The Cashflow Quadrant is the follow-up guide to finding the financial fast track that best works for you. It reveals the strategies necessary for moving beyond just job security to greater financial security by generating wealth from four selective financial quadrants.
This work will reveal why some people work less, earn more, pay less in taxes, and feel more financially secure than others. It’s simply a matter of knowing which quadrant to work in.
Rich Dad’s Cashflow Quadrant – PDF
This one is more concrete. Although Robert does delve into some abstractions, under the hood, he really wants to hammer hard some really fundamental concepts that often seem to go against conventional wisdom.
This book did a great job at stripping down the four quadrants down to their bones and revealing what the person operating each one thought and felt. A lot of words really hit me hard, right in the gut.
Almost shocking how accurate they were, yet I was blinded by society to believe otherwise without me knowing about it. The Left: An E (Employee) is a part of a system.
He/she works for money. An S (Specialist) is the person who wants to do his/her own thing. A lawyer, a heart surgeon, a web developer working as a freelancer fall under this category. These are the people who want to “do their own thing”.
They happen to BE the system. They aim for perfection and because of this, they can’t work with a lot of people since they tend to think highly of themselves and cannot tolerate the mistakes anyone under them makes.
The people on the Left pay the highest taxes. Make very low incomes (when compared to the right), and are enslaved to money. The Right:
The B (Businesspersons), happens to own a system.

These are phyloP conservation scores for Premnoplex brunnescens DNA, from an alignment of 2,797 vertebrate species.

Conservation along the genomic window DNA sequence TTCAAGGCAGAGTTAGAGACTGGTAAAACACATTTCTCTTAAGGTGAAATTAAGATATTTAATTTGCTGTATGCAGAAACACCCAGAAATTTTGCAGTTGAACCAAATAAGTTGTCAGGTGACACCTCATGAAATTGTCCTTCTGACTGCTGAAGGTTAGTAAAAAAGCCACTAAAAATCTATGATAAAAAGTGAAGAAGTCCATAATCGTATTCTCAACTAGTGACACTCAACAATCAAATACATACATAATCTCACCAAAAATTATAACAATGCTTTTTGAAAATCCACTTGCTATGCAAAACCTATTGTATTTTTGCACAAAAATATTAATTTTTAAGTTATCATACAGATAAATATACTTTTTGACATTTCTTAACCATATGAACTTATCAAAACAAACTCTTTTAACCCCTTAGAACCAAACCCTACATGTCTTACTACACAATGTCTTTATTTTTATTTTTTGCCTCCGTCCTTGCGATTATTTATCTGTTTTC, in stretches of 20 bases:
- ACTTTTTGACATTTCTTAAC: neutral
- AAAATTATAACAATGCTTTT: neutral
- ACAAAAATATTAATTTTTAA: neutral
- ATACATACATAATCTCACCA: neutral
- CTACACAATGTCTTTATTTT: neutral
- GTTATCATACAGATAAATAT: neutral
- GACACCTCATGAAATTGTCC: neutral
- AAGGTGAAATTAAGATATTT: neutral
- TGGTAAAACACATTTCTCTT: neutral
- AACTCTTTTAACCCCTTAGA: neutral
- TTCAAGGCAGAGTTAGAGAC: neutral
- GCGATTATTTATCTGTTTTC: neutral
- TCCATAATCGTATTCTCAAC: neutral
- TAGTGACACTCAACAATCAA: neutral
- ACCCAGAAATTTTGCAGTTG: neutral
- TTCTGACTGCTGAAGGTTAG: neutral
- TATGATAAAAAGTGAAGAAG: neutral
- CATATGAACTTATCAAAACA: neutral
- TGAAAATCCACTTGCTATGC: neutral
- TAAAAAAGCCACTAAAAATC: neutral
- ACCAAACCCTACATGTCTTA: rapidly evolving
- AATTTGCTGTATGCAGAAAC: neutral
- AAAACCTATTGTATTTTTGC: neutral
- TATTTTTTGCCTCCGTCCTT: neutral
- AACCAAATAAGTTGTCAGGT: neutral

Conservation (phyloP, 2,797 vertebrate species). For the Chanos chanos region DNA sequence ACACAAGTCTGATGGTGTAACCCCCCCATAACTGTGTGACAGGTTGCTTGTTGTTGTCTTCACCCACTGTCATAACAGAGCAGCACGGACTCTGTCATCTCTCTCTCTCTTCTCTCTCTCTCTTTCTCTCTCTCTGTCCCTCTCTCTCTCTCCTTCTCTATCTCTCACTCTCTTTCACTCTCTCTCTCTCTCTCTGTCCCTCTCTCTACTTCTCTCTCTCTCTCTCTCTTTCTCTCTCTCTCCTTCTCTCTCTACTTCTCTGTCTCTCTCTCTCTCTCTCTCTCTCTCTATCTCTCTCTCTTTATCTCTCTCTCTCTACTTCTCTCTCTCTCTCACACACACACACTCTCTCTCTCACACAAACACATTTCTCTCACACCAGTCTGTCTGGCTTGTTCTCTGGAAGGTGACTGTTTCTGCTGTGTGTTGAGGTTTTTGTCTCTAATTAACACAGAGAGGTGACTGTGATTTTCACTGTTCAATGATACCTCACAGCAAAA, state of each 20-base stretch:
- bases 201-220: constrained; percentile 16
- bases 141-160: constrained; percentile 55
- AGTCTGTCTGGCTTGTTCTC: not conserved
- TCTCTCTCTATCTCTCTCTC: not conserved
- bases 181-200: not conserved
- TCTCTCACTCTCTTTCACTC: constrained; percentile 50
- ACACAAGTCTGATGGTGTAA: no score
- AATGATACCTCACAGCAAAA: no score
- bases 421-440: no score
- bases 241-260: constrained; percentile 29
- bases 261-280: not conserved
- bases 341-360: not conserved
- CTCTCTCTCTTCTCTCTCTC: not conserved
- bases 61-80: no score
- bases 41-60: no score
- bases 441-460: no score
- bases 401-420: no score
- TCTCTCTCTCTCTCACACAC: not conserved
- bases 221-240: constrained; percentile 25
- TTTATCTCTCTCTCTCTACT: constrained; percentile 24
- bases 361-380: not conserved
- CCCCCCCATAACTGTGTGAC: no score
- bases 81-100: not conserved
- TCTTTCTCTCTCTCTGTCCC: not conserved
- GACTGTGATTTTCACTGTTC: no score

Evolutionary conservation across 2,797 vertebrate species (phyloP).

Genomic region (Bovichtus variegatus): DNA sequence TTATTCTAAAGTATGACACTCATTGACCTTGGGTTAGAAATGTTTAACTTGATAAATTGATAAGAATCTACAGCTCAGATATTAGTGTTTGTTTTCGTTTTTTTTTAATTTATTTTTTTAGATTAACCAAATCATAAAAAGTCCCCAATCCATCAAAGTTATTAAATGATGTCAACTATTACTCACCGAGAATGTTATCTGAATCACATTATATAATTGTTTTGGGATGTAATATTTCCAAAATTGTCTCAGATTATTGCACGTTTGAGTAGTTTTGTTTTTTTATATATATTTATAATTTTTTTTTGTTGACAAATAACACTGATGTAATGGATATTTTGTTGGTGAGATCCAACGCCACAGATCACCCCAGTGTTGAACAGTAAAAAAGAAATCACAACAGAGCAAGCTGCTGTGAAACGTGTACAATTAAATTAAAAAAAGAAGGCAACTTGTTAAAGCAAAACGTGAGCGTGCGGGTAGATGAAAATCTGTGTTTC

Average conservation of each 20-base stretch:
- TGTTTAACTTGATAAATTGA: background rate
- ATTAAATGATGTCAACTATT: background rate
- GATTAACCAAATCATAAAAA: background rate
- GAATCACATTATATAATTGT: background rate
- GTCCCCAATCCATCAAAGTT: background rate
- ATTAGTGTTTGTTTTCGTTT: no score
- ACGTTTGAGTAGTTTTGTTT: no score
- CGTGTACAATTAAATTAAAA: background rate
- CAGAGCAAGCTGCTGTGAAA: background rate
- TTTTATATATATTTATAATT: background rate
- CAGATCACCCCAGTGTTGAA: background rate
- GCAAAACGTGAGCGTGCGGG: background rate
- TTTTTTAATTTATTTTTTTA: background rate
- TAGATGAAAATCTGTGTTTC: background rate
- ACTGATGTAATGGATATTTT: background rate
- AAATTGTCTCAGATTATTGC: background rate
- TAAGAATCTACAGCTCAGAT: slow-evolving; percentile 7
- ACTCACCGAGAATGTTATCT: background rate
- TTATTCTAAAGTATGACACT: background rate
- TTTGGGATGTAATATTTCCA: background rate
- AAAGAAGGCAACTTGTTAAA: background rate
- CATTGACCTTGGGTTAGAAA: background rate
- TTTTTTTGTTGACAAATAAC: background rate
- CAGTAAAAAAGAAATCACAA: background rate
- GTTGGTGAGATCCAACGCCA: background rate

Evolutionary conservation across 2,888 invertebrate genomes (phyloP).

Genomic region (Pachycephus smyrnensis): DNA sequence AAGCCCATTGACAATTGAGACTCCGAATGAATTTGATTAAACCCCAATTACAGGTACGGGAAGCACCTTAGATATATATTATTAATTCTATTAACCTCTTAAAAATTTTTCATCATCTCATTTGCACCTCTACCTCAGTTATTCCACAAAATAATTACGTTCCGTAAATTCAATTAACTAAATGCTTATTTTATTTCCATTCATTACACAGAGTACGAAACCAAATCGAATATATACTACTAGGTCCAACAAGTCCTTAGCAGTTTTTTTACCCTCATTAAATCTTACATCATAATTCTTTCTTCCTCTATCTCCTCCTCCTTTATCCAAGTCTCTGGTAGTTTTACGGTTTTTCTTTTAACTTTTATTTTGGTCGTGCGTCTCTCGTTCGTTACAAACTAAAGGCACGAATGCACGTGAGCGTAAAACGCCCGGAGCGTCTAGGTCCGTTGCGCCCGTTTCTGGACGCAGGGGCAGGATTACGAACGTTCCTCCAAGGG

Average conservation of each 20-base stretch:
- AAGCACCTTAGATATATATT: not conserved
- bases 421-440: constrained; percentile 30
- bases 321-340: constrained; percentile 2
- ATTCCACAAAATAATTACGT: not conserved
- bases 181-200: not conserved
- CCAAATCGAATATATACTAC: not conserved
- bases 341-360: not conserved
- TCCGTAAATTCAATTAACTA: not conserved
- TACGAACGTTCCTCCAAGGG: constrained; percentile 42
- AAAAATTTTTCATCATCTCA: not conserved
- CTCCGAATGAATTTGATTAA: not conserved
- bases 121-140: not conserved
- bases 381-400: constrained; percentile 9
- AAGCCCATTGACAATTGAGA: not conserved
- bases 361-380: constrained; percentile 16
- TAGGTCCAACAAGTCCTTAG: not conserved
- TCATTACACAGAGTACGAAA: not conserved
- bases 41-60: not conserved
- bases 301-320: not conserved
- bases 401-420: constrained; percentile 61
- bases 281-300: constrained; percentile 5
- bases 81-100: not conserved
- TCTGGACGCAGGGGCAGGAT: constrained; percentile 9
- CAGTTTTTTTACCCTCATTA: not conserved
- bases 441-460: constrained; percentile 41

This system and the people of his system work hard for them regardless of their physical presence. A business is something that doesn’t require your physical presence in order to generate cash flow.
A business owner pays the least amount of taxes. He pays himself first and then pays everyone second. Contrary to the left quadrants. The I (investors) invest in successful systems. Their money works hard for them day and night to multiply itself.
To people on the Right, it’s not about the money that they make, but about the money, they get to keep. A true definition of wealth is the number of days/years you can go on without working at all.
The people on the left, pay to take risks, while the ones on the right are paid to take risks. One can and should operate in multiple ones. No quadrant is bad per see.
They are all important. It’s just that one side clings to financial security, thereby making life miserable and difficult in the long run, while the other thrives to gain freedom and comfort in the long run.
After laying down the plain and harsh reality of these quadrants, Robert goes into explaining why one should opt to shift to the right side of the diagram. Why it is only logical too.
Why everyone must let go of their financial “securities” in pursuit of financial “freedom”. Why it’s actually riskier to stay on the left side for the rest of your life.
We have been conditioned to not make mistakes. We have been called a good boy or girl for getting good marks and not failing the exams. All of that is nonsense. I liked his analogy.
Learning to shift to the right side is like learning to ride a bicycle. You fall a lot in the beginning, but then it becomes second nature sooner than you realize.
The book later explains different types of investors. Why do some people who think they are businessmen on the right side, are actually Self employed individuals struggling and continually hustling on the left side.
He finally closes off with the steps he took to achieve financial freedom. Robert has an amazing and lucid writing style. He can break down complex financial jargon into easy-to-understand concepts that would make sense to any reader.
Pick up this book, and I’d also suggest the one prior: Rich Dad Poor Dad if you wanna lead a path to financial freedom. These books will completely shift your perspective of wealth and money.
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|Book Title||Rich Dad’s Cashflow Quadrant: Guide to Financial Freedom|